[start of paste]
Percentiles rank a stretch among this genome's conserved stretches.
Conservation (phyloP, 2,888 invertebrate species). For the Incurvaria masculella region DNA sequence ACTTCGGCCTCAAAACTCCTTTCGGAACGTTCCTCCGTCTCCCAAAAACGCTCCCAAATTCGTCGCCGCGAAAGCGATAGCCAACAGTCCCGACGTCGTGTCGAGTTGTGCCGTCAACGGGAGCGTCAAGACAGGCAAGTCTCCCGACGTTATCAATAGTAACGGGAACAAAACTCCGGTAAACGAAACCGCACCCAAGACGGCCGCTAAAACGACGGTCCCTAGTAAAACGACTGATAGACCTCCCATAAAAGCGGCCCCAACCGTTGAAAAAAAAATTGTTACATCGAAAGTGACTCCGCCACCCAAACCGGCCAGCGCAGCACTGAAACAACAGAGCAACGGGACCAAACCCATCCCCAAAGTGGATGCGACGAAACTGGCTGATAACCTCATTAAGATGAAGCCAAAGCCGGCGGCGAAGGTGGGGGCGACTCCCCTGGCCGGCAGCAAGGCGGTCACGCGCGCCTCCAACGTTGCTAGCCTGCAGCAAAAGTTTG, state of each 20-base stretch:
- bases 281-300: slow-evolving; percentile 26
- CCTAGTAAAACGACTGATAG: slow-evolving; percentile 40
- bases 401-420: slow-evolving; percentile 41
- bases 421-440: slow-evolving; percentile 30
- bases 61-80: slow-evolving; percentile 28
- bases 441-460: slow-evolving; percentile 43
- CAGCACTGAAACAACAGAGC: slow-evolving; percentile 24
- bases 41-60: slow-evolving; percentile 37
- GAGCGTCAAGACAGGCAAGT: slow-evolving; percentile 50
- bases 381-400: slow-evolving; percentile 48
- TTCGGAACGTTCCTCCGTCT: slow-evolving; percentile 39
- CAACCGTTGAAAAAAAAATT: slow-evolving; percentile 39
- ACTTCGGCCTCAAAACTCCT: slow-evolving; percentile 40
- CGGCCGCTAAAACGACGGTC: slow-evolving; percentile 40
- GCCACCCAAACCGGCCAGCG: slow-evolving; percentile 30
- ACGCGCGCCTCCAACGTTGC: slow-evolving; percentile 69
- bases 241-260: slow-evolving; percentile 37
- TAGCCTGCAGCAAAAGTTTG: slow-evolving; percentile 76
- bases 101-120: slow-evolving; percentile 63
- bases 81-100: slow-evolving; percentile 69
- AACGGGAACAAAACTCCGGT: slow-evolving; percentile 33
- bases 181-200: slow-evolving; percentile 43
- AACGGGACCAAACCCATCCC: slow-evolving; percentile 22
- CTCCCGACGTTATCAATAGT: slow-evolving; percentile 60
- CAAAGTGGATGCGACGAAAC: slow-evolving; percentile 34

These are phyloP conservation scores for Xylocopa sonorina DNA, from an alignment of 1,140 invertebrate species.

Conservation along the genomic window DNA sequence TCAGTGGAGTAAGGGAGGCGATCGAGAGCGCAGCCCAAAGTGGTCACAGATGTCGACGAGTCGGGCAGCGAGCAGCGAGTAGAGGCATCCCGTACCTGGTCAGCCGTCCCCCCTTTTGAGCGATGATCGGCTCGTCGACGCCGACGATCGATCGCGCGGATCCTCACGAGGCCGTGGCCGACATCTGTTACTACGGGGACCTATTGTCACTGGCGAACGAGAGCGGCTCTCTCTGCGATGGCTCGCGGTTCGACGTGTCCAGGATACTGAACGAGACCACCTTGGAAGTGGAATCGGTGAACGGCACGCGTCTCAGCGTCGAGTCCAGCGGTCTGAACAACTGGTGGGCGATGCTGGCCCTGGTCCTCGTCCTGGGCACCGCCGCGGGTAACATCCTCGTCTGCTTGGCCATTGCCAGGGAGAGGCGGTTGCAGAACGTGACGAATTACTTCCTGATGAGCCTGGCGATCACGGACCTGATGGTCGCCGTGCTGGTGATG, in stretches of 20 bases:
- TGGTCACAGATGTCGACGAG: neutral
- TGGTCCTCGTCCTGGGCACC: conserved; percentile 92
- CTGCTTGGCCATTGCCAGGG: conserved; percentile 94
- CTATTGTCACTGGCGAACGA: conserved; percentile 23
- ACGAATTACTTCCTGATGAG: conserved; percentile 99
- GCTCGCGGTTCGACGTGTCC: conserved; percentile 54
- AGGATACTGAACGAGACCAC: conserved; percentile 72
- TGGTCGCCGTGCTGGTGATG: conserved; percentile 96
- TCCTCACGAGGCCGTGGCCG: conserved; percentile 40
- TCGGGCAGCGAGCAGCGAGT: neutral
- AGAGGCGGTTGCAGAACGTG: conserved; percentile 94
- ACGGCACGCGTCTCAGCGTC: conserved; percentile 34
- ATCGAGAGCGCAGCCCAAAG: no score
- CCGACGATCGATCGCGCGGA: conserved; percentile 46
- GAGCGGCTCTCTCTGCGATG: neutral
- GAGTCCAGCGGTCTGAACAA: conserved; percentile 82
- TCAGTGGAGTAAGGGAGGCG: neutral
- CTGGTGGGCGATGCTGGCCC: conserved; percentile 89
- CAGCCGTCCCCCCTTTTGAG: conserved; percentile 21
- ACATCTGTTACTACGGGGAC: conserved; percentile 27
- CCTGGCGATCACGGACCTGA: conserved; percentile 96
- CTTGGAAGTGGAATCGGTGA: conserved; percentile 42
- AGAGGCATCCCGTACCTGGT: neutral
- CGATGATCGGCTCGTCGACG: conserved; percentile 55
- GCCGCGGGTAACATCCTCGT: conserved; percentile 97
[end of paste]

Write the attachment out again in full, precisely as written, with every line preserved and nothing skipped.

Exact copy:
Percentiles rank a stretch among this genome's conserved stretches.
Conservation (phyloP, 2,888 invertebrate species). For the Incurvaria masculella region DNA sequence ACTTCGGCCTCAAAACTCCTTTCGGAACGTTCCTCCGTCTCCCAAAAACGCTCCCAAATTCGTCGCCGCGAAAGCGATAGCCAACAGTCCCGACGTCGTGTCGAGTTGTGCCGTCAACGGGAGCGTCAAGACAGGCAAGTCTCCCGACGTTATCAATAGTAACGGGAACAAAACTCCGGTAAACGAAACCGCACCCAAGACGGCCGCTAAAACGACGGTCCCTAGTAAAACGACTGATAGACCTCCCATAAAAGCGGCCCCAACCGTTGAAAAAAAAATTGTTACATCGAAAGTGACTCCGCCACCCAAACCGGCCAGCGCAGCACTGAAACAACAGAGCAACGGGACCAAACCCATCCCCAAAGTGGATGCGACGAAACTGGCTGATAACCTCATTAAGATGAAGCCAAAGCCGGCGGCGAAGGTGGGGGCGACTCCCCTGGCCGGCAGCAAGGCGGTCACGCGCGCCTCCAACGTTGCTAGCCTGCAGCAAAAGTTTG, state of each 20-base stretch:
- bases 281-300: slow-evolving; percentile 26
- CCTAGTAAAACGACTGATAG: slow-evolving; percentile 40
- bases 401-420: slow-evolving; percentile 41
- bases 421-440: slow-evolving; percentile 30
- bases 61-80: slow-evolving; percentile 28
- bases 441-460: slow-evolving; percentile 43
- CAGCACTGAAACAACAGAGC: slow-evolving; percentile 24
- bases 41-60: slow-evolving; percentile 37
- GAGCGTCAAGACAGGCAAGT: slow-evolving; percentile 50
- bases 381-400: slow-evolving; percentile 48
- TTCGGAACGTTCCTCCGTCT: slow-evolving; percentile 39
- CAACCGTTGAAAAAAAAATT: slow-evolving; percentile 39
- ACTTCGGCCTCAAAACTCCT: slow-evolving; percentile 40
- CGGCCGCTAAAACGACGGTC: slow-evolving; percentile 40
- GCCACCCAAACCGGCCAGCG: slow-evolving; percentile 30
- ACGCGCGCCTCCAACGTTGC: slow-evolving; percentile 69
- bases 241-260: slow-evolving; percentile 37
- TAGCCTGCAGCAAAAGTTTG: slow-evolving; percentile 76
- bases 101-120: slow-evolving; percentile 63
- bases 81-100: slow-evolving; percentile 69
- AACGGGAACAAAACTCCGGT: slow-evolving; percentile 33
- bases 181-200: slow-evolving; percentile 43
- AACGGGACCAAACCCATCCC: slow-evolving; percentile 22
- CTCCCGACGTTATCAATAGT: slow-evolving; percentile 60
- CAAAGTGGATGCGACGAAAC: slow-evolving; percentile 34

These are phyloP conservation scores for Xylocopa sonorina DNA, from an alignment of 1,140 invertebrate species.

Conservation along the genomic window DNA sequence TCAGTGGAGTAAGGGAGGCGATCGAGAGCGCAGCCCAAAGTGGTCACAGATGTCGACGAGTCGGGCAGCGAGCAGCGAGTAGAGGCATCCCGTACCTGGTCAGCCGTCCCCCCTTTTGAGCGATGATCGGCTCGTCGACGCCGACGATCGATCGCGCGGATCCTCACGAGGCCGTGGCCGACATCTGTTACTACGGGGACCTATTGTCACTGGCGAACGAGAGCGGCTCTCTCTGCGATGGCTCGCGGTTCGACGTGTCCAGGATACTGAACGAGACCACCTTGGAAGTGGAATCGGTGAACGGCACGCGTCTCAGCGTCGAGTCCAGCGGTCTGAACAACTGGTGGGCGATGCTGGCCCTGGTCCTCGTCCTGGGCACCGCCGCGGGTAACATCCTCGTCTGCTTGGCCATTGCCAGGGAGAGGCGGTTGCAGAACGTGACGAATTACTTCCTGATGAGCCTGGCGATCACGGACCTGATGGTCGCCGTGCTGGTGATG, in stretches of 20 bases:
- TGGTCACAGATGTCGACGAG: neutral
- TGGTCCTCGTCCTGGGCACC: conserved; percentile 92
- CTGCTTGGCCATTGCCAGGG: conserved; percentile 94
- CTATTGTCACTGGCGAACGA: conserved; percentile 23
- ACGAATTACTTCCTGATGAG: conserved; percentile 99
- GCTCGCGGTTCGACGTGTCC: conserved; percentile 54
- AGGATACTGAACGAGACCAC: conserved; percentile 72
- TGGTCGCCGTGCTGGTGATG: conserved; percentile 96
- TCCTCACGAGGCCGTGGCCG: conserved; percentile 40
- TCGGGCAGCGAGCAGCGAGT: neutral
- AGAGGCGGTTGCAGAACGTG: conserved; percentile 94
- ACGGCACGCGTCTCAGCGTC: conserved; percentile 34
- ATCGAGAGCGCAGCCCAAAG: no score
- CCGACGATCGATCGCGCGGA: conserved; percentile 46
- GAGCGGCTCTCTCTGCGATG: neutral
- GAGTCCAGCGGTCTGAACAA: conserved; percentile 82
- TCAGTGGAGTAAGGGAGGCG: neutral
- CTGGTGGGCGATGCTGGCCC: conserved; percentile 89
- CAGCCGTCCCCCCTTTTGAG: conserved; percentile 21
- ACATCTGTTACTACGGGGAC: conserved; percentile 27
- CCTGGCGATCACGGACCTGA: conserved; percentile 96
- CTTGGAAGTGGAATCGGTGA: conserved; percentile 42
- AGAGGCATCCCGTACCTGGT: neutral
- CGATGATCGGCTCGTCGACG: conserved; percentile 55
- GCCGCGGGTAACATCCTCGT: conserved; percentile 97